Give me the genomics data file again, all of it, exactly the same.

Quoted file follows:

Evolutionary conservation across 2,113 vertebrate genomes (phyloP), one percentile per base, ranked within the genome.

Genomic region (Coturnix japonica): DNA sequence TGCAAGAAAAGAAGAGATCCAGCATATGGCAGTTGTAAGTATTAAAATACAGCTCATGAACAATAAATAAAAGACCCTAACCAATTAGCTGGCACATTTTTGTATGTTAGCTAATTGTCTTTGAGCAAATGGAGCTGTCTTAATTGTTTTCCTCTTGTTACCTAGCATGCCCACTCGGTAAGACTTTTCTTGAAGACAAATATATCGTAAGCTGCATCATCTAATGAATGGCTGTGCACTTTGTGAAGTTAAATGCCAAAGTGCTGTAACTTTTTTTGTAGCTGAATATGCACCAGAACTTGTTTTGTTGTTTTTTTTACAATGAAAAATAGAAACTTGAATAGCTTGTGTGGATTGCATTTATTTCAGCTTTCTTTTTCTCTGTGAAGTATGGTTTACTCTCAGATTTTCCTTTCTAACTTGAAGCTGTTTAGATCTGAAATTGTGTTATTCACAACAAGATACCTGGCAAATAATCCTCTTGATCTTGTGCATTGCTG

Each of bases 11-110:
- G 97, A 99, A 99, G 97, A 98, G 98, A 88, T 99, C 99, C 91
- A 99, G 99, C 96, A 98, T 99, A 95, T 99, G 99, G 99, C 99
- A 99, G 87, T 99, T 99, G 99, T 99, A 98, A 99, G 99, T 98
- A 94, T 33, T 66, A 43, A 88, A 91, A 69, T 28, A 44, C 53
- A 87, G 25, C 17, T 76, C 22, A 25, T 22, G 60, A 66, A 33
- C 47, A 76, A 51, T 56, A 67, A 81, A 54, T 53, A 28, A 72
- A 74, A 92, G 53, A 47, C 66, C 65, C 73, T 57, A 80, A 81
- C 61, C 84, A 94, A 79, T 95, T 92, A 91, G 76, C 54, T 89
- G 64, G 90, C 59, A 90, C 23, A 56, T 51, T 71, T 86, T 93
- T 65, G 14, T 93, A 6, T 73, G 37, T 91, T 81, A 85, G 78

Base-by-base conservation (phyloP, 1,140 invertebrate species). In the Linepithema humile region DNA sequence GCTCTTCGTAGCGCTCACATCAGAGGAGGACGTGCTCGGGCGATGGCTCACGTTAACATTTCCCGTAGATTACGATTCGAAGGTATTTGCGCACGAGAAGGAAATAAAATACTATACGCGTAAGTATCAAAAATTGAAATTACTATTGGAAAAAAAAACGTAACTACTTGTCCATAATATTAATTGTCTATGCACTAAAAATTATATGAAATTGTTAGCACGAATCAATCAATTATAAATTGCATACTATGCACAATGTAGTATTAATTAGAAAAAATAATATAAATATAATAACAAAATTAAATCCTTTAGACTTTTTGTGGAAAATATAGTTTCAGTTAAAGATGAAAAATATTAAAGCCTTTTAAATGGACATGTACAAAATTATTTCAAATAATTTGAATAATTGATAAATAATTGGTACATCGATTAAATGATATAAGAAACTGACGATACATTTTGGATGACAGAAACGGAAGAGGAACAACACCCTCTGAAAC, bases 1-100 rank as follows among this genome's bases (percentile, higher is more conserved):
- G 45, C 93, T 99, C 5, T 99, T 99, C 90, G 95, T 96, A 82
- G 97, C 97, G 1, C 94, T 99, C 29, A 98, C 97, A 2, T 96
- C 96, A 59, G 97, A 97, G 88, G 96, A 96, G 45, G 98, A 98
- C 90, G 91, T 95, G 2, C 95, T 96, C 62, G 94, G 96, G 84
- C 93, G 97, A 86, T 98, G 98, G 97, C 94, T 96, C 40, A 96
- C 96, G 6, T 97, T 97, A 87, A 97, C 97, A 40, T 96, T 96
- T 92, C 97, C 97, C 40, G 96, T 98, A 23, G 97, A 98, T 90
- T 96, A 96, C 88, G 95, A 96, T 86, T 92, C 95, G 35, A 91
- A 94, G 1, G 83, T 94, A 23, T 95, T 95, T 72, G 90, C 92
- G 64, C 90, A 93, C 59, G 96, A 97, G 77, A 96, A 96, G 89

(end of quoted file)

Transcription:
Evolutionary conservation across 2,113 vertebrate genomes (phyloP), one percentile per base, ranked within the genome.

Genomic region (Coturnix japonica): DNA sequence TGCAAGAAAAGAAGAGATCCAGCATATGGCAGTTGTAAGTATTAAAATACAGCTCATGAACAATAAATAAAAGACCCTAACCAATTAGCTGGCACATTTTTGTATGTTAGCTAATTGTCTTTGAGCAAATGGAGCTGTCTTAATTGTTTTCCTCTTGTTACCTAGCATGCCCACTCGGTAAGACTTTTCTTGAAGACAAATATATCGTAAGCTGCATCATCTAATGAATGGCTGTGCACTTTGTGAAGTTAAATGCCAAAGTGCTGTAACTTTTTTTGTAGCTGAATATGCACCAGAACTTGTTTTGTTGTTTTTTTTACAATGAAAAATAGAAACTTGAATAGCTTGTGTGGATTGCATTTATTTCAGCTTTCTTTTTCTCTGTGAAGTATGGTTTACTCTCAGATTTTCCTTTCTAACTTGAAGCTGTTTAGATCTGAAATTGTGTTATTCACAACAAGATACCTGGCAAATAATCCTCTTGATCTTGTGCATTGCTG

Each of bases 11-110:
- G 97, A 99, A 99, G 97, A 98, G 98, A 88, T 99, C 99, C 91
- A 99, G 99, C 96, A 98, T 99, A 95, T 99, G 99, G 99, C 99
- A 99, G 87, T 99, T 99, G 99, T 99, A 98, A 99, G 99, T 98
- A 94, T 33, T 66, A 43, A 88, A 91, A 69, T 28, A 44, C 53
- A 87, G 25, C 17, T 76, C 22, A 25, T 22, G 60, A 66, A 33
- C 47, A 76, A 51, T 56, A 67, A 81, A 54, T 53, A 28, A 72
- A 74, A 92, G 53, A 47, C 66, C 65, C 73, T 57, A 80, A 81
- C 61, C 84, A 94, A 79, T 95, T 92, A 91, G 76, C 54, T 89
- G 64, G 90, C 59, A 90, C 23, A 56, T 51, T 71, T 86, T 93
- T 65, G 14, T 93, A 6, T 73, G 37, T 91, T 81, A 85, G 78

Base-by-base conservation (phyloP, 1,140 invertebrate species). In the Linepithema humile region DNA sequence GCTCTTCGTAGCGCTCACATCAGAGGAGGACGTGCTCGGGCGATGGCTCACGTTAACATTTCCCGTAGATTACGATTCGAAGGTATTTGCGCACGAGAAGGAAATAAAATACTATACGCGTAAGTATCAAAAATTGAAATTACTATTGGAAAAAAAAACGTAACTACTTGTCCATAATATTAATTGTCTATGCACTAAAAATTATATGAAATTGTTAGCACGAATCAATCAATTATAAATTGCATACTATGCACAATGTAGTATTAATTAGAAAAAATAATATAAATATAATAACAAAATTAAATCCTTTAGACTTTTTGTGGAAAATATAGTTTCAGTTAAAGATGAAAAATATTAAAGCCTTTTAAATGGACATGTACAAAATTATTTCAAATAATTTGAATAATTGATAAATAATTGGTACATCGATTAAATGATATAAGAAACTGACGATACATTTTGGATGACAGAAACGGAAGAGGAACAACACCCTCTGAAAC, bases 1-100 rank as follows among this genome's bases (percentile, higher is more conserved):
- G 45, C 93, T 99, C 5, T 99, T 99, C 90, G 95, T 96, A 82
- G 97, C 97, G 1, C 94, T 99, C 29, A 98, C 97, A 2, T 96
- C 96, A 59, G 97, A 97, G 88, G 96, A 96, G 45, G 98, A 98
- C 90, G 91, T 95, G 2, C 95, T 96, C 62, G 94, G 96, G 84
- C 93, G 97, A 86, T 98, G 98, G 97, C 94, T 96, C 40, A 96
- C 96, G 6, T 97, T 97, A 87, A 97, C 97, A 40, T 96, T 96
- T 92, C 97, C 97, C 40, G 96, T 98, A 23, G 97, A 98, T 90
- T 96, A 96, C 88, G 95, A 96, T 86, T 92, C 95, G 35, A 91
- A 94, G 1, G 83, T 94, A 23, T 95, T 95, T 72, G 90, C 92
- G 64, C 90, A 93, C 59, G 96, A 97, G 77, A 96, A 96, G 89